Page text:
If you are considering taking an alternative treatment, talk openly with your physician. It is important to be aware of any risks so you can make an informed decision. Even if advertised as “natural,” alternative treatments can involve potentially powerful substances that have not met the FDA standards for effectiveness or safety, and some alternative medicines can cause unintended reactions when taken with prescription medications.
> Find out the facts about alternative therapies

Here is a list of questions to ask when considering an alternative treatment or supplement:

  1. Did the FDA test the product? If so, what were the results?
    The FDA may have tested a product, but found it to be ineffective for the intended purpose. The company may still release the product as a medical food, either with or without changes.
  2. Has any non-FDA testing been done? If so, what were the results?
    Does the testing entity have a vested insterest in the outcomes? For example, was testing done only by the company developing the product? If so, the results may not be entirely reliable.
  3. Does the developer of the product or the person recommending it to you have a potential financial gain from the use of the medication?
    If so, use extreme caution. Check with your care team to see if they have any questions or concerns with your plan to use it.
  4. Is the product compatible with the other medications you are taking or with your diagnoses?
    Be sure to check with your doctor or pharmacist to find out whether the product could cause negative outcomes given your diagnoses and any medications you are taking.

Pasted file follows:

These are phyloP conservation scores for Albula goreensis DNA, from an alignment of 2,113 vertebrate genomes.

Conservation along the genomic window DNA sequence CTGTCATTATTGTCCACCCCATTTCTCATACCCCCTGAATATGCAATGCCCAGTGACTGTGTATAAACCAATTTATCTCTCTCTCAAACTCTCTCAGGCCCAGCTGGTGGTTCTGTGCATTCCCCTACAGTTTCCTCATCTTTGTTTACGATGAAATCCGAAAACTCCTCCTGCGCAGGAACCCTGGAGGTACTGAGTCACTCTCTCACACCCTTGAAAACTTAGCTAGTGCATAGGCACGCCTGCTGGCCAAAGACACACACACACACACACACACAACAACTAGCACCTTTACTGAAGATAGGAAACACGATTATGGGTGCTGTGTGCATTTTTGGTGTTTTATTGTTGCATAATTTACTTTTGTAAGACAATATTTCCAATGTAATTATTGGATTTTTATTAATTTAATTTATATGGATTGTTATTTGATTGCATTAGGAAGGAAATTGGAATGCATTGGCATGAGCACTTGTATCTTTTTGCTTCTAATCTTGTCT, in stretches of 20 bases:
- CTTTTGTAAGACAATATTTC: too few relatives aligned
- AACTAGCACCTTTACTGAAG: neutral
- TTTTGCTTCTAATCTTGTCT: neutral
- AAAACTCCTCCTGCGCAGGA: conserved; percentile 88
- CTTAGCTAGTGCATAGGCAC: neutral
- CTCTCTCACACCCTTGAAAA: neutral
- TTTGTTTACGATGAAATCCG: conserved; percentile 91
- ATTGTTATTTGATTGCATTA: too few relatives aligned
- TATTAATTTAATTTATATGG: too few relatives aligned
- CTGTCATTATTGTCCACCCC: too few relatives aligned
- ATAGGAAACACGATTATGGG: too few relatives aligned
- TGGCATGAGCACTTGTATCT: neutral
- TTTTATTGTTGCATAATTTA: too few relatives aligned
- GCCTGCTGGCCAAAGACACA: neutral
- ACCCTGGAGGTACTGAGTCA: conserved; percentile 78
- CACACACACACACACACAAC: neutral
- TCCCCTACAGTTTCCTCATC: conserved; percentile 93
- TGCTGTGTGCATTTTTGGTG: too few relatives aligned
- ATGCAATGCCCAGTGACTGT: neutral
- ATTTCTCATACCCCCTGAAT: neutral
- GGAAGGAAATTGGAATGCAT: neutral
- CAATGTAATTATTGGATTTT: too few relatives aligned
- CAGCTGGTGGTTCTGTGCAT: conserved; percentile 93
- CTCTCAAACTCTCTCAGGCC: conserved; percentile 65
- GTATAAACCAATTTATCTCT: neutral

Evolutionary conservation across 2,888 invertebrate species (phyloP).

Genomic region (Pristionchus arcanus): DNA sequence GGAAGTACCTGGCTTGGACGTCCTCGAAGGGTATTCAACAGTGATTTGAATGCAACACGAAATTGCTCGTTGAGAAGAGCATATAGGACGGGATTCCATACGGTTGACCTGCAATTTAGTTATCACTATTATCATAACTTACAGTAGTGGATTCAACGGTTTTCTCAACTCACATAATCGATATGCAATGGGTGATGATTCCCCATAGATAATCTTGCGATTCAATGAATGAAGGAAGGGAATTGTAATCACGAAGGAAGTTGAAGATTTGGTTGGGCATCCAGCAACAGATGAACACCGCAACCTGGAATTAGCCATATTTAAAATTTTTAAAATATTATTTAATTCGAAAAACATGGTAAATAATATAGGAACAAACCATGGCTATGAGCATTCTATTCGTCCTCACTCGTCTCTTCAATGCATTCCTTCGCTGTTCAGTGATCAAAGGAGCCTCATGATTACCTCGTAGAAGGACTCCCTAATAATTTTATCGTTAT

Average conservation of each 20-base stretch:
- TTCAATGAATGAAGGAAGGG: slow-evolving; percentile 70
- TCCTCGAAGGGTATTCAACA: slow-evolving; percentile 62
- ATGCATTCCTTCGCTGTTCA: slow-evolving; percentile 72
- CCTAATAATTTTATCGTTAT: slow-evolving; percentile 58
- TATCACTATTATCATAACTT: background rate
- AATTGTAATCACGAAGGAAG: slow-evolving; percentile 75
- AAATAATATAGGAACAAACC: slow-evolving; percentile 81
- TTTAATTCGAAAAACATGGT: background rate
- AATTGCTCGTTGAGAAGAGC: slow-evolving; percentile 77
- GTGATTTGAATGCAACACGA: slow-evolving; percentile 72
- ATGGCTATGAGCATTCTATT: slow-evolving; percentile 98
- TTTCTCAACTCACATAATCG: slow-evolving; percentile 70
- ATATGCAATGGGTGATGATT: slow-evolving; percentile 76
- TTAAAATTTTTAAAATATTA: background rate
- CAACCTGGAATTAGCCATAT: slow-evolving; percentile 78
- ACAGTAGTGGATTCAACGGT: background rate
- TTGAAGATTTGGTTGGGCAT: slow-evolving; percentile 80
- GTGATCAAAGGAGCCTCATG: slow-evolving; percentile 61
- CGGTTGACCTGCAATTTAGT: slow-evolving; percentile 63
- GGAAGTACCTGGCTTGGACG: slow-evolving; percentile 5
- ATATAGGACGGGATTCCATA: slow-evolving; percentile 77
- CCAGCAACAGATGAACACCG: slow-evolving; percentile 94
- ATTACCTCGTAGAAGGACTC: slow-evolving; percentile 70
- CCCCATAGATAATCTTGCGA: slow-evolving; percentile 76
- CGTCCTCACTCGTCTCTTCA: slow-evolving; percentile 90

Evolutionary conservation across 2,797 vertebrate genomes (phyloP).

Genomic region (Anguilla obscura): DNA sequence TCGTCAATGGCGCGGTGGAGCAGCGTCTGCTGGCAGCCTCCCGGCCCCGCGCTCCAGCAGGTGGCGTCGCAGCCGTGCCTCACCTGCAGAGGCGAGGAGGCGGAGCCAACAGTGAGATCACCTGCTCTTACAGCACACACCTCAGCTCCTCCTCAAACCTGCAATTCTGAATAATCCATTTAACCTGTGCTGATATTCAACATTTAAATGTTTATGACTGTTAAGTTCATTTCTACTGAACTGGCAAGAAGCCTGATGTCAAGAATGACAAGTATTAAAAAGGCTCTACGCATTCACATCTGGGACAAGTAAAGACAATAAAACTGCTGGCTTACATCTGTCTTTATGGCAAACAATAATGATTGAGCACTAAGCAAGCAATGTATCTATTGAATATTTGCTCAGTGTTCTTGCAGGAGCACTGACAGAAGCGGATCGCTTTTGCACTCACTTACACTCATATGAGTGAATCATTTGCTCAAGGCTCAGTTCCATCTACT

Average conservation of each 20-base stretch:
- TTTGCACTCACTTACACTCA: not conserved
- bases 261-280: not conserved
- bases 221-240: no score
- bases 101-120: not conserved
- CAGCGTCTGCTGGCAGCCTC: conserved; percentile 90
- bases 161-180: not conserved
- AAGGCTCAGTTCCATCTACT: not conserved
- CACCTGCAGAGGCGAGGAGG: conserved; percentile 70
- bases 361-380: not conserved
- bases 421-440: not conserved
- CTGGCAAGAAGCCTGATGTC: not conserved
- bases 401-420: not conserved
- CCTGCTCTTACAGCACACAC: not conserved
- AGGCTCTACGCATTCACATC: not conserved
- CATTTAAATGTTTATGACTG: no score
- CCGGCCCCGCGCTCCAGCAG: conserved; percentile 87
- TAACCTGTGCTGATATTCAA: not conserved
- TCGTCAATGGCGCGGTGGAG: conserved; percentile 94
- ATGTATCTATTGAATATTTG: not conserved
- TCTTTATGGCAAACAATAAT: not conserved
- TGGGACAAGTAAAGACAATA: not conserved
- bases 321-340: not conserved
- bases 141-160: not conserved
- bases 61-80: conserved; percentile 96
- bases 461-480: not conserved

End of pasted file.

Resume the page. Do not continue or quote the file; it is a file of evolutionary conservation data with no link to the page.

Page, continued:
5. Does use of the product have any known risks?
    Ask your doctor or the pharmacist if the product has any known side effects.

Research into tomorrow’s treatmentsback to top

Many researchers believe successful treatment will eventually involve a “cocktail” of medications aimed at several targets, similar to current treatments for many cancers and AIDS.

Researchers are conducting studies to find new interventions and treatments that can prevent Alzheimer’s, diagnose the disease earlier, slow its progression or stop it in its tracks.

Scientists are investigating future treatments called “disease-modifying drugs.” These drugs aim to modify the disease process itself by having an effect on one or more of the many wide-ranging brain changes that Alzheimer’s causes. These changes offer potential “targets” for new drugs to stop or slow the progress of the disease. These promising targets include beta-amyloid and tau protein (hallmarks of Alzheimer’s brain abnormality); inflammation; and insulin resistance.
> Learn more about future treatments
> Research Center

Participate in clinical trialsback to top

Recruiting and retaining trial participants is now the greatest obstacle, other than funding, to developing the next generation of Alzheimer’s treatments. You can help change this by participating in a clinical research study.

To find a clinical trial, use Alzheimer’s Association TrialMatch® or call 1.800.272.3900 (line open 7 a.m.– 8:30 p.m. CT, Monday through Friday.)

TrialMatch® is a free, easy-to-use clinical studies matching service that connects individuals with Alzheimer’s or dementia, caregivers, healthy volunteers and physicians with current studies.

Once you qualify for a trial, you will work with the trial research team to understand the benefits and risks of participating before making a final decision and signing an informed consent form. You will be going through this process with the people conducting the study, rather than your doctor. Many studies require that you bring a family member or caregiver with you to the interview, so make sure to ask the research team about this and any additional questions you may have.

The next time you visit your doctor, ask if a clinical trial might be right for you. Your doctor knows you and your health history, and can help you gather the information needed to locate a trial and help you identify what questions might be important to ask before deciding to participate.

Learn more:
> How to use TrialMatch®
> What are clinical trials
> How trials work
> Benefits of participating in a trial